One identity I see and feel differently is who I used to be compared to who I am now. I am still a “yes-woman”, and I used to be a die-hard people pleaser. I wanted to feel valued and accepted, because so often I did not fit in with everyone else. Until I got to college, I never felt like I belonged anywhere, which is ironic because the stereotypical sense of belonging is the opposite, but there I go again, not fitting society’s standards.
But back to who I used to be compared to who I am now: I got a chance to see my past self in the life of one of my co-workers. She is the nicest person, but she’s so set on pleasing others and it leads me to wonder if she’s happy herself. We’ve had conversations about identity and bullying, and even the misuse of a person’s emotions; she seems secure in who she is but it’s still questionable.
That’s who I was until I got to college – insecure but trying so hard to be confident, while not trying to come off as over-confident and being off-putting. I always wondered how the popular girls did it – how were they so beloved by their peers and teachers? How did they get so much attention? Questions like this pushed me to question my own existence: were I not beautiful? Were I uninteresting to talk to? What did I lack that they had?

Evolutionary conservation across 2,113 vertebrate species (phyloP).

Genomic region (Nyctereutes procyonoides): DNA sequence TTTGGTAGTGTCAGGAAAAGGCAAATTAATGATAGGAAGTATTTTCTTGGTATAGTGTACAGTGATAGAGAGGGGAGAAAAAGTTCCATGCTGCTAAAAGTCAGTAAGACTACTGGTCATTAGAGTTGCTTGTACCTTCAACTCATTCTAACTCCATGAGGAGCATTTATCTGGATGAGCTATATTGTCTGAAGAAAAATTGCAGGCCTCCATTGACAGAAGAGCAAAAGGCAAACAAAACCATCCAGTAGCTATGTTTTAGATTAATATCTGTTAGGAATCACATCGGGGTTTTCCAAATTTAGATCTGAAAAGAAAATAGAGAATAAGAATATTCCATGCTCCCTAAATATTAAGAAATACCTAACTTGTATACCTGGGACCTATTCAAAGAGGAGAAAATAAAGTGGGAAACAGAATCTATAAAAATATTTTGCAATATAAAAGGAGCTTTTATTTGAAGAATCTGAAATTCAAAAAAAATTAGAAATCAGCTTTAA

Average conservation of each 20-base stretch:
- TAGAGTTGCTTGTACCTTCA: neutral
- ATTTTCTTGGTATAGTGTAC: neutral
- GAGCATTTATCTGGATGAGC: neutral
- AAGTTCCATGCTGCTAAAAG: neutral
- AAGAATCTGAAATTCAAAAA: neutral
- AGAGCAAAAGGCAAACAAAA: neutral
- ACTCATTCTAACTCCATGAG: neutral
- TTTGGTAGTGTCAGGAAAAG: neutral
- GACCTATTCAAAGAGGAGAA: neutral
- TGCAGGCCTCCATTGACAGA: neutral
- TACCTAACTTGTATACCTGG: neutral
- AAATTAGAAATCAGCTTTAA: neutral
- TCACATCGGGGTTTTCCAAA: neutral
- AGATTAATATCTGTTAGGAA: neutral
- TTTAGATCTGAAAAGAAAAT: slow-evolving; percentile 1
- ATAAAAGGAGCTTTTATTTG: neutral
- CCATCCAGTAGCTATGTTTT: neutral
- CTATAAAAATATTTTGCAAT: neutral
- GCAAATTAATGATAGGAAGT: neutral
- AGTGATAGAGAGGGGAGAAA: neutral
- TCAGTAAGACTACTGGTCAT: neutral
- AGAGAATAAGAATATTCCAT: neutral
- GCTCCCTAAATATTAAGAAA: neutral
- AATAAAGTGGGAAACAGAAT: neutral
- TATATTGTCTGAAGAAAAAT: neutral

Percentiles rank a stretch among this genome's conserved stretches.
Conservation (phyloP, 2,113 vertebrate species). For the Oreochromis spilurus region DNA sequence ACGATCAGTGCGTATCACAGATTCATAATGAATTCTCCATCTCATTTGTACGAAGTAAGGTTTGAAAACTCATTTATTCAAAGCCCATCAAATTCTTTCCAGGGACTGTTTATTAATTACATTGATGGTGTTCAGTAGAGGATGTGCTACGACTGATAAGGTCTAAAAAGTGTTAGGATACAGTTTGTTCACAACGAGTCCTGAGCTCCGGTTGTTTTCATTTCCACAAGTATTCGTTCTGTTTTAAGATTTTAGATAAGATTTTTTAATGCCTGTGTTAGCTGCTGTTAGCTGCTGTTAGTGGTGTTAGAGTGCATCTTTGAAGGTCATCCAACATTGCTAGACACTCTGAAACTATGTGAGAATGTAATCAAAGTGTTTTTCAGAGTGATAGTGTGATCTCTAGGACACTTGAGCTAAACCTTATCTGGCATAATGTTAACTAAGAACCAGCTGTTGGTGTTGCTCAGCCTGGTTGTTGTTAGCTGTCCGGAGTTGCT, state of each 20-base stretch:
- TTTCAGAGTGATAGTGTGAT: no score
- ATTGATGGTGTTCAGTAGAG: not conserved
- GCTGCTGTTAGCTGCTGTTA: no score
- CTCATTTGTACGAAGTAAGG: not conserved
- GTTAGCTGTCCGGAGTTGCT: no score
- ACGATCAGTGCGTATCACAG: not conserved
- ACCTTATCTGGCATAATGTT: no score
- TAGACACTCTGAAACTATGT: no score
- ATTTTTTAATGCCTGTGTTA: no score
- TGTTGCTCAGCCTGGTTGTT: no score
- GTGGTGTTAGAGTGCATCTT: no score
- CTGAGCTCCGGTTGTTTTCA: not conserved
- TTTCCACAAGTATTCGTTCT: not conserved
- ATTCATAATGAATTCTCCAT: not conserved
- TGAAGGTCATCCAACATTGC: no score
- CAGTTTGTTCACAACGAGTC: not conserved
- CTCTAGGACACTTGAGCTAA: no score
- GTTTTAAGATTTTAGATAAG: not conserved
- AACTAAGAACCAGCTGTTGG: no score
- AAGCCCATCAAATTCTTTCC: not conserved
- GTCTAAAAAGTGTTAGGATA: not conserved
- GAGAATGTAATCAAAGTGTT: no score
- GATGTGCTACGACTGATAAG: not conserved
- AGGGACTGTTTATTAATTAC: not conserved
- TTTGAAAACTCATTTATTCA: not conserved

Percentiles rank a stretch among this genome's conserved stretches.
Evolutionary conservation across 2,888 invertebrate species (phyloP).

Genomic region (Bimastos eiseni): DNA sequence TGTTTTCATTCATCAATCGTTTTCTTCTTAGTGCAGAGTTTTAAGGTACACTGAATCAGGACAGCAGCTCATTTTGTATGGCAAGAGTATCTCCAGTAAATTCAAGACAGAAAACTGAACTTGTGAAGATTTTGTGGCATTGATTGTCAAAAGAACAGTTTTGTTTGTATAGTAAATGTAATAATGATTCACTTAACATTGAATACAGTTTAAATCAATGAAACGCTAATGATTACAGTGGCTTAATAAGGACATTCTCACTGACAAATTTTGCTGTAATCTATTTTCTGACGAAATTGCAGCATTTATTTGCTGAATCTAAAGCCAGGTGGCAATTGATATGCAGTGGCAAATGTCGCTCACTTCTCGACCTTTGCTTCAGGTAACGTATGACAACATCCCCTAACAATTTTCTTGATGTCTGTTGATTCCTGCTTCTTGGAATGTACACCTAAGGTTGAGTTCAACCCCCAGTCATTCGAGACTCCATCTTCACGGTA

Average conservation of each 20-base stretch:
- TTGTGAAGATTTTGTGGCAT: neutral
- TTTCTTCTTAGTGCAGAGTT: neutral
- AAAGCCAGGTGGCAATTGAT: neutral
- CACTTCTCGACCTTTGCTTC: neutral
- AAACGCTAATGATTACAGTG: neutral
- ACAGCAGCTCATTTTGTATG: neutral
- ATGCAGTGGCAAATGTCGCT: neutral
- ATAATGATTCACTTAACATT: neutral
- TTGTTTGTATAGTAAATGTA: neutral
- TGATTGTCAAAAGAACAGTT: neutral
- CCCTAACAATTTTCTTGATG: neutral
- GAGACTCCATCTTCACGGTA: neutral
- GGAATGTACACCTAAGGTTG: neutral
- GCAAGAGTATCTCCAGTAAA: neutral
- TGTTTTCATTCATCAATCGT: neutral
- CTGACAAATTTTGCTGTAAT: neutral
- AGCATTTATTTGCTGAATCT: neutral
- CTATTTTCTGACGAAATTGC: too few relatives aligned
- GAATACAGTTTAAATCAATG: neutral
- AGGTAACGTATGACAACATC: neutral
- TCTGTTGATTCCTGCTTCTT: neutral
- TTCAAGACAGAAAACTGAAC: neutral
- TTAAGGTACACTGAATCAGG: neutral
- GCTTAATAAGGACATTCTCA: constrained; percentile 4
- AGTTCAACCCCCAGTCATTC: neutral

The girl I saw myself in told me that on the first day of our internship, she saw me and immediately felt intimidated. I always smile, I am kind, and I am welcoming – how could she feel intimidated? She said it was because I am so pretty, and I immediately felt terrible. I used to be her, intimidated by the presence of others and their beauty, assuming that meant the absence of my own. Since then, I’ve grown. My confidence is unapologetic, my presence is undeniable, and my voice is stronger. There are times when my self esteem isn’t as high as it may seem, but I am working to remind myself that it is not about how others view you, but how happy you are with yourself and how my God sees me.
I never realized how beautiful of a feeling it was to not fit in. Unapologetically being myself is a wonderful feeling; having broken through the barrier of trying to please everyone while not being seen as anyone but a kindhearted girl who will get the job done is a freeing feeling. I love being me, and I will continue to be myself in the work place, on campus, and for the rest of my life.